There were a lot of craft booths and people selling food around the village and I bought some roast corn, which is honestly one of the most delicious things I have ever tasted. On the Rez, it is common to see people just parked alongside the road with a truck bed full, and I mean full, of roast corn, selling it for a dollar or two. It reminds me a little bit of the food trucks I've seen in Philadelphia and New York, and I had to laugh because they certainly aren't selling hot dogs or felafel's. During the Navajo Fair too, there was a lot of street food, and I bought a breakfast burrito from a family stationed across the road from where I was sitting. The cultural differences still continue to amaze me. Where I come from, you couldn't just sit alongside the road and sell food from a cooler. Here, the Navajo Nation police officers were buying the food too!

Back to the festival, I also decided to try something called Kool-Aid pickles, after I saw nine different stands selling them. I figured if so many people had them for sale they must a treat for the local people.

Never. Again.

I am all for trying new things, but I think my taste buds were mad at me for the next week. Maybe it was just the stand I bought them from, but I think I am going to hold off on experimental foods of that caliber.

Acoma has this beautiful chapel dedicated to St. Stephen, which they only open twice a year; for this festival and for Easter. A man who lives in the village pointed out the rainbows painted on the walls, an unusual mural for a church. He explained that there isn't red in the rainbows because red symbolizes war and blood, and rainbows are supposed to be peaceful. I had never thought about that before, but it is certainly something to consider. Again, the cultural differences are really interesting, I would have never considered red to be more than a letter in the ROYGBIV rainbow I learned as a child.

The day drew to a close, and we crammed into our cars for the long drive home. A few miles into the journey though, it started to rain! How awesome is that?

Sunday, September 9, 2012

Navajo Nation Fair

This past weekend was the Navajo Nation Fair, and I spent Friday and Saturday with Allison, Dan and Melissa (librarian) walking around, seeing all the sites and riding the Ferris Wheel. If you want to talk about simple living, I only went on one ride, instead of buying a wristband for $20. Believe me, it was hard, I am an absolute fair ride junkie.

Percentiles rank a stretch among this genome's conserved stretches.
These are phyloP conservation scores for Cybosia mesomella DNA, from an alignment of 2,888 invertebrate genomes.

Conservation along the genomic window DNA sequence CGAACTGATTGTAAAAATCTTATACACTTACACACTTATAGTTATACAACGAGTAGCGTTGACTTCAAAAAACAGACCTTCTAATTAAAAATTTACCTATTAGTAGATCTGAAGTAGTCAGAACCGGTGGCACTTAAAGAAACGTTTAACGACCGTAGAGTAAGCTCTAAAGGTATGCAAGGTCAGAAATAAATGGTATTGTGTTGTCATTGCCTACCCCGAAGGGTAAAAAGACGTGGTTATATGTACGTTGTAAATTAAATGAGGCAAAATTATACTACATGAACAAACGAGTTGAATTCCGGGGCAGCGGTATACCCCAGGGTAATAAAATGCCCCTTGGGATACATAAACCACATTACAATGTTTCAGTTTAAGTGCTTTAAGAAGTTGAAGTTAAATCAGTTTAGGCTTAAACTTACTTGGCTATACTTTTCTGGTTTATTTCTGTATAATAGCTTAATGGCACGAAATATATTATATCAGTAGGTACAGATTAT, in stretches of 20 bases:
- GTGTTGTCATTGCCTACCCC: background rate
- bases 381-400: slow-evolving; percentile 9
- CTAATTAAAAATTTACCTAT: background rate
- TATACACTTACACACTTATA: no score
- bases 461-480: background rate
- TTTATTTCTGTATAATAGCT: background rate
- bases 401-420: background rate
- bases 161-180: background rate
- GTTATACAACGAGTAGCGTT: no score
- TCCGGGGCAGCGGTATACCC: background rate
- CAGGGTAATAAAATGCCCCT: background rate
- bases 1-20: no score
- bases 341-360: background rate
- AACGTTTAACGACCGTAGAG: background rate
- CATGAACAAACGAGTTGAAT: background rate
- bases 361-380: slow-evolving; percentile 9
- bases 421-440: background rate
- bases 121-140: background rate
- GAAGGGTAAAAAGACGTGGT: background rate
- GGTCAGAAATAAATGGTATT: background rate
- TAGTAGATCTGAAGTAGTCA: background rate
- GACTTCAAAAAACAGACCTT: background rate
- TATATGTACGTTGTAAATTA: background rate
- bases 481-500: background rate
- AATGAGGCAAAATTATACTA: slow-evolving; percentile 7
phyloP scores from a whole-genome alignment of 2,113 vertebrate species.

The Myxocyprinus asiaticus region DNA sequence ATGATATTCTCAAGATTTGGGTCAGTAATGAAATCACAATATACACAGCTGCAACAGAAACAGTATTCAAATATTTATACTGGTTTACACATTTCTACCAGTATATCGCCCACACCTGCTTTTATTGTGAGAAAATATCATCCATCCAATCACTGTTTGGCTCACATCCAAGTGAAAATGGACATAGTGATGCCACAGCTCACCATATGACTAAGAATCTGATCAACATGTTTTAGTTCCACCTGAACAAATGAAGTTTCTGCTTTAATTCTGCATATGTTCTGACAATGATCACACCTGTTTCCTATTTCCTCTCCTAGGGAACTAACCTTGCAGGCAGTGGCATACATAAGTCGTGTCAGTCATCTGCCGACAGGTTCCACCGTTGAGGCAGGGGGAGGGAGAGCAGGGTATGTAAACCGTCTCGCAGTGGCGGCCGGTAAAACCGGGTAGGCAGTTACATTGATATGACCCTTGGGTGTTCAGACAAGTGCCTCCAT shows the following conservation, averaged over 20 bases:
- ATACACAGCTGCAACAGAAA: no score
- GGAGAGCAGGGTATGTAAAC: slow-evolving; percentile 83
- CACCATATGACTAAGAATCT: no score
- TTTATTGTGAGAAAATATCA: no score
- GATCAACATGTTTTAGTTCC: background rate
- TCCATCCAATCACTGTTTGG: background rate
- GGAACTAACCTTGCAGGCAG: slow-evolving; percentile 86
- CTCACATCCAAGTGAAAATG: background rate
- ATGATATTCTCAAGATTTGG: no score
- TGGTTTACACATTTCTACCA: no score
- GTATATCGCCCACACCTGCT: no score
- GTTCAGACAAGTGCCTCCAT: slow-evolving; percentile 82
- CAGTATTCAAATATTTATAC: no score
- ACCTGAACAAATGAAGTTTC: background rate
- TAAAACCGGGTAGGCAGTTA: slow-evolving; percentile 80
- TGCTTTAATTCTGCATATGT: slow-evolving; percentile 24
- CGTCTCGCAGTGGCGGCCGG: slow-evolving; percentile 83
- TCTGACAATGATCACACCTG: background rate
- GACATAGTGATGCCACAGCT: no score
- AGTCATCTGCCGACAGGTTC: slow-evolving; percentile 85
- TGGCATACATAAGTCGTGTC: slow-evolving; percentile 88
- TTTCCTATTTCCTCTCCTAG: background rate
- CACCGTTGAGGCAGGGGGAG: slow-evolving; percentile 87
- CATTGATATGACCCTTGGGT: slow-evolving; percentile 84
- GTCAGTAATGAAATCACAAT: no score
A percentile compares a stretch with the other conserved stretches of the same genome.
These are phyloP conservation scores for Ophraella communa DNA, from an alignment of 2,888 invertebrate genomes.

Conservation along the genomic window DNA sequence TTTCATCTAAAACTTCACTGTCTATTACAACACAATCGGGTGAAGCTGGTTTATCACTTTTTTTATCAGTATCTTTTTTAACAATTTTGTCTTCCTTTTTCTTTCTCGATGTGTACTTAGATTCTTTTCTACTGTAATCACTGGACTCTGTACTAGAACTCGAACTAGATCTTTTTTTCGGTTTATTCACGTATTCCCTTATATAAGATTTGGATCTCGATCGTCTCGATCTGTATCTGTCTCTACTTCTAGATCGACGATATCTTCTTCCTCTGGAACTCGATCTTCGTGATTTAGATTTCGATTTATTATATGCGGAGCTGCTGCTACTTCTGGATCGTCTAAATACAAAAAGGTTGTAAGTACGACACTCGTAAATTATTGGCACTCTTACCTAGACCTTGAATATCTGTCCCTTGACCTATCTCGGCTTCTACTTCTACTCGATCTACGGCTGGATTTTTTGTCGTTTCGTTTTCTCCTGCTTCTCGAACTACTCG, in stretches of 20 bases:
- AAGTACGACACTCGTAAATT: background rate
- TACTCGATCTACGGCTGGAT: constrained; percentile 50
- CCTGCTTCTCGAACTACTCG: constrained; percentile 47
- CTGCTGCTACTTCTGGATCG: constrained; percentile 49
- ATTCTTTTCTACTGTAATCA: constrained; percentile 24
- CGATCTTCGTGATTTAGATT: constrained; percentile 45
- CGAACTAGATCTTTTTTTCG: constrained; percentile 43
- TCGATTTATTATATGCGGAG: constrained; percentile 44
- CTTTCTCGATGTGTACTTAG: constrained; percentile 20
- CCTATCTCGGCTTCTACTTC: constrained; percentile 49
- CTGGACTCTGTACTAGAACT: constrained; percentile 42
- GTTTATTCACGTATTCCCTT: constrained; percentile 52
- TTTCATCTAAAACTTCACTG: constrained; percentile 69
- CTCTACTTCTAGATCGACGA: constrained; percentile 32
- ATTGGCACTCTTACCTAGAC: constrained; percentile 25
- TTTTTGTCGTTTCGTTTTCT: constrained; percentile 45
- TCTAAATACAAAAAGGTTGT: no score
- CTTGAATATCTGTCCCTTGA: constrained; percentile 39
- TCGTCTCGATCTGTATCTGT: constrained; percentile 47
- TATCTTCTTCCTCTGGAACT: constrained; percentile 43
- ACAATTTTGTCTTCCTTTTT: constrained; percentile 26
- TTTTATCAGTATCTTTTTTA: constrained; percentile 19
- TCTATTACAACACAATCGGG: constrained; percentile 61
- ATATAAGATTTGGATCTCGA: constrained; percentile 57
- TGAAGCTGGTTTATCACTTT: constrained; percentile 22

School was cancelled on Friday since the fair is such a big deal for the Navajo Nation, and I worked at the booth the school had set up in one of the halls. Some alumni came by and told us stories about going there, and we even had a few people interested in enrolling their students for the next year. I was glad to see that overall, we had a good amount of people interested in us rather than the free pens. I really enjoyed the Energy Expo they had at the fair and I was able to learn a lot about sustainability and water conservation on the reservation. It is a very barren landscape, although where we are located isn't exactly a full blown desert. I think I talked to one of the women working with water conservation for about 15 minutes, and she gave me a really nice canvas bag with their logo because she told me she could tell I was genuinely interested in what they were doing, not just getting the free stuff they had.

Saturday, the four of us walked 3 miles down the road to see the parade go by, including a float from SMIS that had students and teachers. When it passed, we saw one of our friends, Ann, dressed as St. Katherine Drexel, and could not stop laughing. I told her I didn't know many sisters who incorporated a basketball shirt and sneakers into their habit. But, it was great to see the students excited to be in the parade and we made sure we screamed loud and clear when they went past.